Doh! [Palm to forehead] There were two big problems with my post yesterday on the Overt Benefit of product management tools. First, I buried the lead (or “lede”). But worse, I was wrong – my first cut at an Overt Benefit for product management tools was, in retrospect, way off the mark. Here’s what I should have written:
The real benefit for me of a product management tool is that it captures all the information I need to do my job, including all its relationships, so that I don’t have to remember it all (or reconstruct it each time), so it becomes an enterprise asset, and so I can use it for analysis and reporting.
There are three key points I want to make about this:
I also want to point out that my two posts, yesterday and today, reflect a common occurrence in product management and innovation. I have a great idea for a solution to a problem, I make a first cut at a solution or a statement about the idea, and then I go home. The next morning in the shower, or after talking to other people about the idea, or just after further thought, I realize that my original idea or solution was wrong, not good enough, partial, or otherwise not ready for prime time. This is valuable! I’d rather have the right answer, even though it’s embarrassing to state a wrong answer first.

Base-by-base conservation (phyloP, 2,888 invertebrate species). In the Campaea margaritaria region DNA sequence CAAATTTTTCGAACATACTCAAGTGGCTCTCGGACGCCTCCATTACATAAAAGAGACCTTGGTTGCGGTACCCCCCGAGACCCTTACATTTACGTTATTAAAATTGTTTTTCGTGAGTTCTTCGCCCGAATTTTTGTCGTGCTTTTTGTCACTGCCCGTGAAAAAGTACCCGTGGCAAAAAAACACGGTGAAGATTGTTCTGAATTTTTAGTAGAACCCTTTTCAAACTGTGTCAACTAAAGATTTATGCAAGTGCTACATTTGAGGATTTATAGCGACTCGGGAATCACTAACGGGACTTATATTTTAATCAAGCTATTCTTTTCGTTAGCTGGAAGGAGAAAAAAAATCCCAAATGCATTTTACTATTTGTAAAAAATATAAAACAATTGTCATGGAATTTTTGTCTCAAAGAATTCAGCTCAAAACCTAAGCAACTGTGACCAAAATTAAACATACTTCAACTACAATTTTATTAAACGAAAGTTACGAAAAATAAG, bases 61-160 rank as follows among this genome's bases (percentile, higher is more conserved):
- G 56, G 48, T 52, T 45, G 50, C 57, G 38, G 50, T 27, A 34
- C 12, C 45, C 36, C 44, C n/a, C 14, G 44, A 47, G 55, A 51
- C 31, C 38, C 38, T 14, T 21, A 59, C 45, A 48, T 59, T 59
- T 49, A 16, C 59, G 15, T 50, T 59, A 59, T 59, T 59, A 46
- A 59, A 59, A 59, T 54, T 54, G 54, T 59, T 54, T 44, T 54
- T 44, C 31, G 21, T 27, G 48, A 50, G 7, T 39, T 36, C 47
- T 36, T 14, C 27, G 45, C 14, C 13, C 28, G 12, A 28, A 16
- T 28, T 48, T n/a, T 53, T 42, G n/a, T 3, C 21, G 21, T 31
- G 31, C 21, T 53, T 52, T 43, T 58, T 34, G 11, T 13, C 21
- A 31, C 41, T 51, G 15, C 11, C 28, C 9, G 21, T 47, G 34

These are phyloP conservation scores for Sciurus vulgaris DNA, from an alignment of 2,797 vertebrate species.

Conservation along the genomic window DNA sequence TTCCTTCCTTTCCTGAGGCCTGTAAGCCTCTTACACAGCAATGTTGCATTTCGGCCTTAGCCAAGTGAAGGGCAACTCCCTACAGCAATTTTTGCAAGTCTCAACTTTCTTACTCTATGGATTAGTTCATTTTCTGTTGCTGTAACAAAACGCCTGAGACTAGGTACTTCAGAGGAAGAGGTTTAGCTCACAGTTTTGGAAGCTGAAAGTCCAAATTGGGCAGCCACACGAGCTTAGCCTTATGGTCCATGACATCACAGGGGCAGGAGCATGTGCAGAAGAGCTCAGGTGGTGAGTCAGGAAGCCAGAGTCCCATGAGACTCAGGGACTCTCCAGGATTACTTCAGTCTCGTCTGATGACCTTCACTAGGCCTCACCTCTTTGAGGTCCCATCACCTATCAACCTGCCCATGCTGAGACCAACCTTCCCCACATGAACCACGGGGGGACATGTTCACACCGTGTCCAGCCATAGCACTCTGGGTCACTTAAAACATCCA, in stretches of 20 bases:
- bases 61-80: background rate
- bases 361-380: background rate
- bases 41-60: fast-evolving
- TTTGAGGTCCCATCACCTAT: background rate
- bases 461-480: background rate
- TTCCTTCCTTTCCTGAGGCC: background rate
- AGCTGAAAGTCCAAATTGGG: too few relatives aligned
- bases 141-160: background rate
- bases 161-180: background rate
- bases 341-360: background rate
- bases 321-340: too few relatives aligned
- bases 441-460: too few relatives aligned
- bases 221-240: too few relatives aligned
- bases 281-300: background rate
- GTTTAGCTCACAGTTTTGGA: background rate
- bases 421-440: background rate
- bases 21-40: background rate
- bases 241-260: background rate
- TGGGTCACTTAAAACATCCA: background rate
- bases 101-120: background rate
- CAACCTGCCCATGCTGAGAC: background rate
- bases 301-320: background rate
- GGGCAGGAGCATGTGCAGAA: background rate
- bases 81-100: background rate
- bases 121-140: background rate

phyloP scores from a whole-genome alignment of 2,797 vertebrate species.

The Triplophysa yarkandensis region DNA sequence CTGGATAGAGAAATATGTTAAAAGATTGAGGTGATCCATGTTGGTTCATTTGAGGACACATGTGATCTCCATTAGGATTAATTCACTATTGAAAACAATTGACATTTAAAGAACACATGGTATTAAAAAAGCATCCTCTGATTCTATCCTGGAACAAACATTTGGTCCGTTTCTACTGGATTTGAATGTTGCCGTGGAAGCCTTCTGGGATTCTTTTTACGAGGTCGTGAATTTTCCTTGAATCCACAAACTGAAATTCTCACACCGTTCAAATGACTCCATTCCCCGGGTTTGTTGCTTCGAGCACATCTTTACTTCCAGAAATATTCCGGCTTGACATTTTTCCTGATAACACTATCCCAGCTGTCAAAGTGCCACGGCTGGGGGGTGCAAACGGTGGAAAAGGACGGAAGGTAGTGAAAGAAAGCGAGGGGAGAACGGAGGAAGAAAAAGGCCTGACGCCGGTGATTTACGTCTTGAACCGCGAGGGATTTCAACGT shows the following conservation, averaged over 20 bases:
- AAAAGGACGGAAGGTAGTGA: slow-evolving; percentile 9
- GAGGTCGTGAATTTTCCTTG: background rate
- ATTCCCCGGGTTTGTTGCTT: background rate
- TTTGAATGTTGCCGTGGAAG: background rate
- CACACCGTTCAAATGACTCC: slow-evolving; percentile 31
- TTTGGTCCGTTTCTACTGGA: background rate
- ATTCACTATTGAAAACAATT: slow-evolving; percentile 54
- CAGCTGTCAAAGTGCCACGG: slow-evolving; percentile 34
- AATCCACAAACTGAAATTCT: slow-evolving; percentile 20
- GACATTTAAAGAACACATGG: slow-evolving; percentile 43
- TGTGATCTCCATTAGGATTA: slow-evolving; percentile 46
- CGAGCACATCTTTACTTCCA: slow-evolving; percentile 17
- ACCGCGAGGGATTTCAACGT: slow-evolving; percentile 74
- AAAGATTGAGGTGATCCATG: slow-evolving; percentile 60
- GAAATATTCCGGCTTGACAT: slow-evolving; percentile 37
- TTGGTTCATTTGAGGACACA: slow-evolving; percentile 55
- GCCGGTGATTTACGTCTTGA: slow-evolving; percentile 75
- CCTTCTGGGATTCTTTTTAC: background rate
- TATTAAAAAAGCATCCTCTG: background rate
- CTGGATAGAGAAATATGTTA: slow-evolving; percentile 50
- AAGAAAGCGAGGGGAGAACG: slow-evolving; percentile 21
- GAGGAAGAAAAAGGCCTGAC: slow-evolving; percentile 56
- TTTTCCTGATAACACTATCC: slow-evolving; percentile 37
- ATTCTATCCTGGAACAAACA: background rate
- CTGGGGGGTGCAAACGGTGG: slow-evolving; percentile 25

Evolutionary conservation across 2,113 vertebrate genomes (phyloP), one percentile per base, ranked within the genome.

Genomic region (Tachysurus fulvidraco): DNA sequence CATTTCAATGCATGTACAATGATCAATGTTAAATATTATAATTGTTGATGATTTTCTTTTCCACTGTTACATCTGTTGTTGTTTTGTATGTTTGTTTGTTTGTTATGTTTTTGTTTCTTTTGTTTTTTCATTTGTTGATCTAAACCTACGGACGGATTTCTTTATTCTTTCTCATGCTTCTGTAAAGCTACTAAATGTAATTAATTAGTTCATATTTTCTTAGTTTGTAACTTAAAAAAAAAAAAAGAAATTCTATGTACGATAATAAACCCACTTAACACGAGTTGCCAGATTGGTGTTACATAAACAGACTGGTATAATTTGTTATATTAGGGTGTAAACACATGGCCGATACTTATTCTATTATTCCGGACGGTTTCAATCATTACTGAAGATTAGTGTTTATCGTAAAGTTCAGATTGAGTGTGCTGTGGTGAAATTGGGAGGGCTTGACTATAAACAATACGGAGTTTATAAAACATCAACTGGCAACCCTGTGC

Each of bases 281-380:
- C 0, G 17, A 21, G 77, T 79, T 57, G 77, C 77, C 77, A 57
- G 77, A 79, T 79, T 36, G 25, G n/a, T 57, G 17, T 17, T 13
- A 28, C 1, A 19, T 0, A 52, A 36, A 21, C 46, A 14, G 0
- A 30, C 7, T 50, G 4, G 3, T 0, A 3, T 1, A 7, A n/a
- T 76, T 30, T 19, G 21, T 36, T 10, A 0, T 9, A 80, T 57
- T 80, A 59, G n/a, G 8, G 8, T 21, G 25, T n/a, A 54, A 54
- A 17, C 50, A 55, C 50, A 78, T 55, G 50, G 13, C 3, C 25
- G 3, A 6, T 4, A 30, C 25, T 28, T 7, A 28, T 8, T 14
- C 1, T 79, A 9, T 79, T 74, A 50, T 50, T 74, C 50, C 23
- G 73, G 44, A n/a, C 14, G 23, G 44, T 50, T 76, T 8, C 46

So another Overt Benefit I’d like from a product management tool is this:
Don’t punish me for changing my ideas.
Your host and author, Nils Davis, is a long-time product manager, consultant, trainer, and coach. He is the author of The Secret Product Manager Handbook, many blog posts, a series of video trainings on product management, and the occasional grilled pizza.
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